Most boards can create rules governing units, common elements


Question: There was a brief discussion of limited common areas in a previous column. I understand that a limited common element is appurtenant to the unit to which it is attached, and that it is for the exclusive use of the owner of that unit. My question is, does the board have any control over the use of that area? Can a limited common area be turned into a junklike collection space for storage of toys, luggage and other detritus of condo living? The area in question is close to the elevator, open and visible to visitors, and not much different than a storage garage. Are there any limitations on this exclusive use? Can it be entirely closed off without the consent of all of the owners? From the column, I assume the answer is no, but it never hurts to ask. — D.K.

Answer: Nearly every set of condominium governing documents grants the board of directors broad authority to create rules and regulations that govern the use of the common elements and the units — and this would include rules governing limited common elements. Any rules promulgated by a board must be reasonable, but it is extremely common for boards to create rules regarding what can and cannot be kept out in the open on limited common elements. Take balconies, for example. Most of the time the only items allowed to be left on balconies would be furniture and plants, and this is typically because of the visual impact on the property. My only concern in the situation you describe would be finding a way to draft a rule that does not expressly single out this one owner but is targeted to all owners who are similarly situated. Your association should work with its attorney to craft a rule that is broadly stated, and that is not intended to simply single out this one owner, but will instead apply generally to all open limited common areas.

Q: I have been living in a small 55-and-over community for almost five years. The majority of the board members are in their 80s and rarely do anything but attend one two-hour meeting per month. No one on the board oversees or checks our vendors to make sure we are receiving the services that we are contracted for — which we are not. I walk around our community and see the vendors are nowhere to be found, according to their own schedule. I have reported this to the board, but they either make excuses for the vendors or outright lie, and then say that they are performing as promised. Our hard-earned maintenance money is being wasted to the tune of thousands of dollars per year, and this has been going on for years. What is our recourse to put a stop to this situation? — M.L.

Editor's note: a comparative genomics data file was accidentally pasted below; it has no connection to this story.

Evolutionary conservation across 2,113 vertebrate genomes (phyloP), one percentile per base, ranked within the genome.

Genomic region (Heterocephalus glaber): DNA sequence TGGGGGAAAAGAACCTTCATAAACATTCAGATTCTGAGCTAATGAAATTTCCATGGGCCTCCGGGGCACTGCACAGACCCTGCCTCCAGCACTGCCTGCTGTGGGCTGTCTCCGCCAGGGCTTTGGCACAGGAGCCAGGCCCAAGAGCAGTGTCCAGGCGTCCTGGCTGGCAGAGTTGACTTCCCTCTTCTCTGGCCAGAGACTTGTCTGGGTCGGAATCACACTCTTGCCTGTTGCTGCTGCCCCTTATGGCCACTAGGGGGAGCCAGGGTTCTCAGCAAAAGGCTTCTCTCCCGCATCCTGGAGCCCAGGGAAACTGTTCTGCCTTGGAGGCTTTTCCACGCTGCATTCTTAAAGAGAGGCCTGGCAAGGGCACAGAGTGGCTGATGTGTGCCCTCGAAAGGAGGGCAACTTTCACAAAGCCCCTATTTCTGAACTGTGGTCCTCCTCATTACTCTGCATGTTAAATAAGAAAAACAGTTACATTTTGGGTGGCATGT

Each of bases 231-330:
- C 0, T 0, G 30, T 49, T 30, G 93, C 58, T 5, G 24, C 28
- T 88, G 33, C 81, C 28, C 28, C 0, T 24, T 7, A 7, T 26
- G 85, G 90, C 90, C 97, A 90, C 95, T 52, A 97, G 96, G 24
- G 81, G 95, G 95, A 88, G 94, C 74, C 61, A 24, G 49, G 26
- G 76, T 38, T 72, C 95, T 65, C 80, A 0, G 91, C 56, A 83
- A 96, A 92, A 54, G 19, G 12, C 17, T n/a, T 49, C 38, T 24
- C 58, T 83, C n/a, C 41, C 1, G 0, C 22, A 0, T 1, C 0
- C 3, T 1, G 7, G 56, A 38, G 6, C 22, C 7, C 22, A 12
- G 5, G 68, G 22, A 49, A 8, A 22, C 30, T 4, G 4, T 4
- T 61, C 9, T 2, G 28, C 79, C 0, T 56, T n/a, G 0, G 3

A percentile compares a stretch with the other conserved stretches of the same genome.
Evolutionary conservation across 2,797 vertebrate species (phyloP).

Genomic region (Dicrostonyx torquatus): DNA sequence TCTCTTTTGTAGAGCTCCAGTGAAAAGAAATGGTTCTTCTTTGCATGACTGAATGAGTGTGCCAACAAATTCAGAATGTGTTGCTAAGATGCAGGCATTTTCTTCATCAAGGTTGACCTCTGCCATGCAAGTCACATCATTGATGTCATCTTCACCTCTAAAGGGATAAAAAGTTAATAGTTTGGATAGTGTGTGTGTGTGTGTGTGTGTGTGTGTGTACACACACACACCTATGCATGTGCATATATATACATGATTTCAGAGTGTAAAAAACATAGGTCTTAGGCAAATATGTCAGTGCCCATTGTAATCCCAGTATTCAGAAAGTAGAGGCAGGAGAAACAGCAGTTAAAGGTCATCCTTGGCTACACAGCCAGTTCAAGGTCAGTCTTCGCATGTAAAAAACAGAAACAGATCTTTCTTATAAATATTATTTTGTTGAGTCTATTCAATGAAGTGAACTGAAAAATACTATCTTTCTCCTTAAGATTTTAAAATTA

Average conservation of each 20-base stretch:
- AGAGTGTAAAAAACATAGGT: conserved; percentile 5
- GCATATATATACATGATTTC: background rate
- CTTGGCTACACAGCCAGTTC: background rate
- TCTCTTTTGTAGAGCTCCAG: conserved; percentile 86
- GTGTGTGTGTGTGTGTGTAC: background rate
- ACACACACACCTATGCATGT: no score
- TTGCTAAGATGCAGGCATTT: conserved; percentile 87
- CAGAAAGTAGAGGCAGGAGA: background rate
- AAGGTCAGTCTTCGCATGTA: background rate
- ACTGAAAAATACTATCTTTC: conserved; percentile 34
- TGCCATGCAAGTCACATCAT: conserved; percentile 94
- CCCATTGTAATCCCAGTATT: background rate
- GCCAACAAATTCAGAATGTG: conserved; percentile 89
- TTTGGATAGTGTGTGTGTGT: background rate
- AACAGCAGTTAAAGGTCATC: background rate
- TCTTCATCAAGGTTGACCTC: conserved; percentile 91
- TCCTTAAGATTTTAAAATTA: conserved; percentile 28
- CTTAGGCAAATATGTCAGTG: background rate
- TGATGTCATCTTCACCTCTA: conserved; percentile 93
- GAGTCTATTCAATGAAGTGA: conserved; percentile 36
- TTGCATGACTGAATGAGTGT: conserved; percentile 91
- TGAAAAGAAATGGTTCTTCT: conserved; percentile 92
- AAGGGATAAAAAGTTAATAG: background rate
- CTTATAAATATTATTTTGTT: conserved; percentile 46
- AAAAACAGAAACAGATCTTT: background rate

A: At its essence, your question is really a disagreement about how your community should be managed. You feel that your board is doing an insufficient job managing and overseeing the community, and you are wondering if there is a legal tool that you can use to force them to, in your view, adequately oversee vendors and ensure that you and your neighbors are getting their money’s worth.

In contrast, and based upon the responses you are getting, I suspect that the directors feel that you are being obsessive, spending your free time checking up on vendors in an effort to hit the board with a smoking gun that will prove to everyone that you are right, and that the vendors and the board members are not doing their jobs. I see conflicts like this regularly, and I have no way of knowing whether your concerns are reasonable, or whether you are being unreasonably picky.

I can tell you, however, that there is no magic legal bullet to fix these issues. Your only hope of changing the way your community operates is not only to continue to be the squeaky wheel but also to go even further: Persuade your neighbors to elect you to the board so that you can have a direct say in the association’s policy on a regular monthly basis; or, even better, assemble a slate of similarly thinking owners who can take control at the next election and change the way you operate the community. Obviously, this depends on whether the majority of the community agrees with you, or the board. If you do not have the support of your neighbors then, regardless of whether you are right, you are fighting a fruitless battle.

Ryan Poliakoff is a co-author of “New Neighborhoods — The Consumer’s Guide to Condominium, Co-Op and HOA Living” and a partner at Backer Aboud Poliakoff & Foelster, LLP. Email questions to condocolumn@gmail.com. Please include your hometown.



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